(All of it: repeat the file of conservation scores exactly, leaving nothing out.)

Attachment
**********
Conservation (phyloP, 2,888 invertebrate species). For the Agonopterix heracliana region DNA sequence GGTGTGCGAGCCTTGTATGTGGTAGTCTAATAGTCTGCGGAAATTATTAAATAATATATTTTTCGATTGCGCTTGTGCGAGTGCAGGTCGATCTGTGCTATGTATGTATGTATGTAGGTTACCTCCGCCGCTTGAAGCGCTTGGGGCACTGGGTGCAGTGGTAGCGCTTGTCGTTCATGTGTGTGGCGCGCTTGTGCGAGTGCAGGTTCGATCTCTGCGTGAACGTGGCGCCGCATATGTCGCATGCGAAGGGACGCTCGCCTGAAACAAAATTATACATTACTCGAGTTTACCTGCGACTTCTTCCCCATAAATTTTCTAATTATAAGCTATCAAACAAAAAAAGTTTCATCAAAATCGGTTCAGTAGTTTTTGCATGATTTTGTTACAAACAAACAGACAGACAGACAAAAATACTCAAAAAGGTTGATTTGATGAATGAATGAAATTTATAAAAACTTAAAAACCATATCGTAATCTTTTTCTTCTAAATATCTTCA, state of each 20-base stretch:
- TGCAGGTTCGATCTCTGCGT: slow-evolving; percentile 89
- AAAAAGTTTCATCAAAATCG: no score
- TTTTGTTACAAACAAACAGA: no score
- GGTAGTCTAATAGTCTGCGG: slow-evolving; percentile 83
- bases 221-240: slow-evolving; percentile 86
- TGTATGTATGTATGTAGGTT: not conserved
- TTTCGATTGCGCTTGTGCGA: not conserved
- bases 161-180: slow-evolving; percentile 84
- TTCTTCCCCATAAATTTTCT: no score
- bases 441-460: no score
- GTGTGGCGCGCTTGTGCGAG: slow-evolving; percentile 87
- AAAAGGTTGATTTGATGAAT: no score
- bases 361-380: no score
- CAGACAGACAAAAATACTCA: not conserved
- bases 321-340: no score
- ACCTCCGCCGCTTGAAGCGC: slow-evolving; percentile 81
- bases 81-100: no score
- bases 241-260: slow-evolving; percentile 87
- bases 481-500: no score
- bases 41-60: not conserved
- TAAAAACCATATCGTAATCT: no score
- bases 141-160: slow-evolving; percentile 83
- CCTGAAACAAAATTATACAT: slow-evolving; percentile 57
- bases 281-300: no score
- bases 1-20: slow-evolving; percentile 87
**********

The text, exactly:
Conservation (phyloP, 2,888 invertebrate species). For the Agonopterix heracliana region DNA sequence GGTGTGCGAGCCTTGTATGTGGTAGTCTAATAGTCTGCGGAAATTATTAAATAATATATTTTTCGATTGCGCTTGTGCGAGTGCAGGTCGATCTGTGCTATGTATGTATGTATGTAGGTTACCTCCGCCGCTTGAAGCGCTTGGGGCACTGGGTGCAGTGGTAGCGCTTGTCGTTCATGTGTGTGGCGCGCTTGTGCGAGTGCAGGTTCGATCTCTGCGTGAACGTGGCGCCGCATATGTCGCATGCGAAGGGACGCTCGCCTGAAACAAAATTATACATTACTCGAGTTTACCTGCGACTTCTTCCCCATAAATTTTCTAATTATAAGCTATCAAACAAAAAAAGTTTCATCAAAATCGGTTCAGTAGTTTTTGCATGATTTTGTTACAAACAAACAGACAGACAGACAAAAATACTCAAAAAGGTTGATTTGATGAATGAATGAAATTTATAAAAACTTAAAAACCATATCGTAATCTTTTTCTTCTAAATATCTTCA, state of each 20-base stretch:
- TGCAGGTTCGATCTCTGCGT: slow-evolving; percentile 89
- AAAAAGTTTCATCAAAATCG: no score
- TTTTGTTACAAACAAACAGA: no score
- GGTAGTCTAATAGTCTGCGG: slow-evolving; percentile 83
- bases 221-240: slow-evolving; percentile 86
- TGTATGTATGTATGTAGGTT: not conserved
- TTTCGATTGCGCTTGTGCGA: not conserved
- bases 161-180: slow-evolving; percentile 84
- TTCTTCCCCATAAATTTTCT: no score
- bases 441-460: no score
- GTGTGGCGCGCTTGTGCGAG: slow-evolving; percentile 87
- AAAAGGTTGATTTGATGAAT: no score
- bases 361-380: no score
- CAGACAGACAAAAATACTCA: not conserved
- bases 321-340: no score
- ACCTCCGCCGCTTGAAGCGC: slow-evolving; percentile 81
- bases 81-100: no score
- bases 241-260: slow-evolving; percentile 87
- bases 481-500: no score
- bases 41-60: not conserved
- TAAAAACCATATCGTAATCT: no score
- bases 141-160: slow-evolving; percentile 83
- CCTGAAACAAAATTATACAT: slow-evolving; percentile 57
- bases 281-300: no score
- bases 1-20: slow-evolving; percentile 87